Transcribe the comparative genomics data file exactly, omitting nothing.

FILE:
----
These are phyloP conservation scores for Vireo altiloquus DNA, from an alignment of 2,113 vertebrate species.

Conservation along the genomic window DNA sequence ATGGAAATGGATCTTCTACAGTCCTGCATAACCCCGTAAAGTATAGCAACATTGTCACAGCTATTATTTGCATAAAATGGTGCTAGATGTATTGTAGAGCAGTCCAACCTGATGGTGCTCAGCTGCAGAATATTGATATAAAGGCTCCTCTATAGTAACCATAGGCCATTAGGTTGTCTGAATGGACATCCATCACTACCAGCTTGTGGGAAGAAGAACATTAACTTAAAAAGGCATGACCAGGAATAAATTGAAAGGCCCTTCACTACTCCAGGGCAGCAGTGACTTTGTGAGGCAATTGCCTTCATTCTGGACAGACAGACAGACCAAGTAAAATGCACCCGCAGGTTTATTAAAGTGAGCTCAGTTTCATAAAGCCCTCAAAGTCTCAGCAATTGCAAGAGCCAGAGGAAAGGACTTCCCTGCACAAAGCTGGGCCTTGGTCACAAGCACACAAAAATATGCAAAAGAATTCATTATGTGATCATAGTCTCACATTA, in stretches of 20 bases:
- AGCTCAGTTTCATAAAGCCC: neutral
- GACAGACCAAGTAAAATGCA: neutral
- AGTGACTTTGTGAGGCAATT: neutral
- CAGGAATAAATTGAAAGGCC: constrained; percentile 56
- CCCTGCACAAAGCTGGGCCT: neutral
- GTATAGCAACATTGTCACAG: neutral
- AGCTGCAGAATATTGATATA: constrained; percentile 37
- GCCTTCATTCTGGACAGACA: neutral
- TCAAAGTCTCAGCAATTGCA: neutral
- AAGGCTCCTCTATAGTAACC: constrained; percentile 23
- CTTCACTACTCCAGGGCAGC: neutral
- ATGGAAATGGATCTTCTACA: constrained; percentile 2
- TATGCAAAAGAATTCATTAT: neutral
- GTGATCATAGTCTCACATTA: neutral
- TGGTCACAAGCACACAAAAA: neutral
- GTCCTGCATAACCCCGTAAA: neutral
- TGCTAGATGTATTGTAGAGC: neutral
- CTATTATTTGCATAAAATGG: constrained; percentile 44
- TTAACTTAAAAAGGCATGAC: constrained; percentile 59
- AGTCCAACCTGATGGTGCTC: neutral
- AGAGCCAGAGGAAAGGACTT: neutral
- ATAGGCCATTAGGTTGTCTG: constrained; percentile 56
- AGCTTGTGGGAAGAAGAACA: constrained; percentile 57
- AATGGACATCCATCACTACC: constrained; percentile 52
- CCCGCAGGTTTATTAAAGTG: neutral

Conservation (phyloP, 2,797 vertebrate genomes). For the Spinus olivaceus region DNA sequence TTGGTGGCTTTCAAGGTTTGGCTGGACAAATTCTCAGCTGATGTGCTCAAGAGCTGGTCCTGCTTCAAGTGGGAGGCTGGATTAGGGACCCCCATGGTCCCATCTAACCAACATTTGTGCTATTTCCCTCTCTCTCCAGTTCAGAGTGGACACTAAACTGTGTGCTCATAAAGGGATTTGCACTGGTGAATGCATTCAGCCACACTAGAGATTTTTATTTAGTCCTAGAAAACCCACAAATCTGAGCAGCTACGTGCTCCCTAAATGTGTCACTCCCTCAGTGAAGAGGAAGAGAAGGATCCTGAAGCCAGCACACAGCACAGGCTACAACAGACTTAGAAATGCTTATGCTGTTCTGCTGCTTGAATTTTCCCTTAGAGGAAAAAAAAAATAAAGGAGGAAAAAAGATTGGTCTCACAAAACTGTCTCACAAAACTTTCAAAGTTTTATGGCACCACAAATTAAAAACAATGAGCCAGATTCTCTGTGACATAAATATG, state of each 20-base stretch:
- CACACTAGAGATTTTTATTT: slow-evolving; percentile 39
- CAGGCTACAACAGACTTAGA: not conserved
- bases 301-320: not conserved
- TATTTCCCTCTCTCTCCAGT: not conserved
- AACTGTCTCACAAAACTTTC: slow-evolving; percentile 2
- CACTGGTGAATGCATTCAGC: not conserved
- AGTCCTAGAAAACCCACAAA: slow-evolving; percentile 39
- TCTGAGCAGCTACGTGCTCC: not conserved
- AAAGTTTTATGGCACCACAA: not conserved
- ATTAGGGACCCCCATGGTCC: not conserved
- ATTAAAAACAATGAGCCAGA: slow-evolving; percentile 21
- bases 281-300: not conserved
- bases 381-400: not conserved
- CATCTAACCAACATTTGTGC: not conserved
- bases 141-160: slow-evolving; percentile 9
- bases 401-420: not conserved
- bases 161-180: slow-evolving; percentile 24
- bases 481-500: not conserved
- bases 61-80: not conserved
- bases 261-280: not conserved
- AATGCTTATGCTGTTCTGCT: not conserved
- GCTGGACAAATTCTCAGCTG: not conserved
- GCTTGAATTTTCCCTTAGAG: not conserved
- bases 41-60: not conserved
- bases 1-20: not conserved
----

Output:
These are phyloP conservation scores for Vireo altiloquus DNA, from an alignment of 2,113 vertebrate species.

Conservation along the genomic window DNA sequence ATGGAAATGGATCTTCTACAGTCCTGCATAACCCCGTAAAGTATAGCAACATTGTCACAGCTATTATTTGCATAAAATGGTGCTAGATGTATTGTAGAGCAGTCCAACCTGATGGTGCTCAGCTGCAGAATATTGATATAAAGGCTCCTCTATAGTAACCATAGGCCATTAGGTTGTCTGAATGGACATCCATCACTACCAGCTTGTGGGAAGAAGAACATTAACTTAAAAAGGCATGACCAGGAATAAATTGAAAGGCCCTTCACTACTCCAGGGCAGCAGTGACTTTGTGAGGCAATTGCCTTCATTCTGGACAGACAGACAGACCAAGTAAAATGCACCCGCAGGTTTATTAAAGTGAGCTCAGTTTCATAAAGCCCTCAAAGTCTCAGCAATTGCAAGAGCCAGAGGAAAGGACTTCCCTGCACAAAGCTGGGCCTTGGTCACAAGCACACAAAAATATGCAAAAGAATTCATTATGTGATCATAGTCTCACATTA, in stretches of 20 bases:
- AGCTCAGTTTCATAAAGCCC: neutral
- GACAGACCAAGTAAAATGCA: neutral
- AGTGACTTTGTGAGGCAATT: neutral
- CAGGAATAAATTGAAAGGCC: constrained; percentile 56
- CCCTGCACAAAGCTGGGCCT: neutral
- GTATAGCAACATTGTCACAG: neutral
- AGCTGCAGAATATTGATATA: constrained; percentile 37
- GCCTTCATTCTGGACAGACA: neutral
- TCAAAGTCTCAGCAATTGCA: neutral
- AAGGCTCCTCTATAGTAACC: constrained; percentile 23
- CTTCACTACTCCAGGGCAGC: neutral
- ATGGAAATGGATCTTCTACA: constrained; percentile 2
- TATGCAAAAGAATTCATTAT: neutral
- GTGATCATAGTCTCACATTA: neutral
- TGGTCACAAGCACACAAAAA: neutral
- GTCCTGCATAACCCCGTAAA: neutral
- TGCTAGATGTATTGTAGAGC: neutral
- CTATTATTTGCATAAAATGG: constrained; percentile 44
- TTAACTTAAAAAGGCATGAC: constrained; percentile 59
- AGTCCAACCTGATGGTGCTC: neutral
- AGAGCCAGAGGAAAGGACTT: neutral
- ATAGGCCATTAGGTTGTCTG: constrained; percentile 56
- AGCTTGTGGGAAGAAGAACA: constrained; percentile 57
- AATGGACATCCATCACTACC: constrained; percentile 52
- CCCGCAGGTTTATTAAAGTG: neutral

Conservation (phyloP, 2,797 vertebrate genomes). For the Spinus olivaceus region DNA sequence TTGGTGGCTTTCAAGGTTTGGCTGGACAAATTCTCAGCTGATGTGCTCAAGAGCTGGTCCTGCTTCAAGTGGGAGGCTGGATTAGGGACCCCCATGGTCCCATCTAACCAACATTTGTGCTATTTCCCTCTCTCTCCAGTTCAGAGTGGACACTAAACTGTGTGCTCATAAAGGGATTTGCACTGGTGAATGCATTCAGCCACACTAGAGATTTTTATTTAGTCCTAGAAAACCCACAAATCTGAGCAGCTACGTGCTCCCTAAATGTGTCACTCCCTCAGTGAAGAGGAAGAGAAGGATCCTGAAGCCAGCACACAGCACAGGCTACAACAGACTTAGAAATGCTTATGCTGTTCTGCTGCTTGAATTTTCCCTTAGAGGAAAAAAAAAATAAAGGAGGAAAAAAGATTGGTCTCACAAAACTGTCTCACAAAACTTTCAAAGTTTTATGGCACCACAAATTAAAAACAATGAGCCAGATTCTCTGTGACATAAATATG, state of each 20-base stretch:
- CACACTAGAGATTTTTATTT: slow-evolving; percentile 39
- CAGGCTACAACAGACTTAGA: not conserved
- bases 301-320: not conserved
- TATTTCCCTCTCTCTCCAGT: not conserved
- AACTGTCTCACAAAACTTTC: slow-evolving; percentile 2
- CACTGGTGAATGCATTCAGC: not conserved
- AGTCCTAGAAAACCCACAAA: slow-evolving; percentile 39
- TCTGAGCAGCTACGTGCTCC: not conserved
- AAAGTTTTATGGCACCACAA: not conserved
- ATTAGGGACCCCCATGGTCC: not conserved
- ATTAAAAACAATGAGCCAGA: slow-evolving; percentile 21
- bases 281-300: not conserved
- bases 381-400: not conserved
- CATCTAACCAACATTTGTGC: not conserved
- bases 141-160: slow-evolving; percentile 9
- bases 401-420: not conserved
- bases 161-180: slow-evolving; percentile 24
- bases 481-500: not conserved
- bases 61-80: not conserved
- bases 261-280: not conserved
- AATGCTTATGCTGTTCTGCT: not conserved
- GCTGGACAAATTCTCAGCTG: not conserved
- GCTTGAATTTTCCCTTAGAG: not conserved
- bases 41-60: not conserved
- bases 1-20: not conserved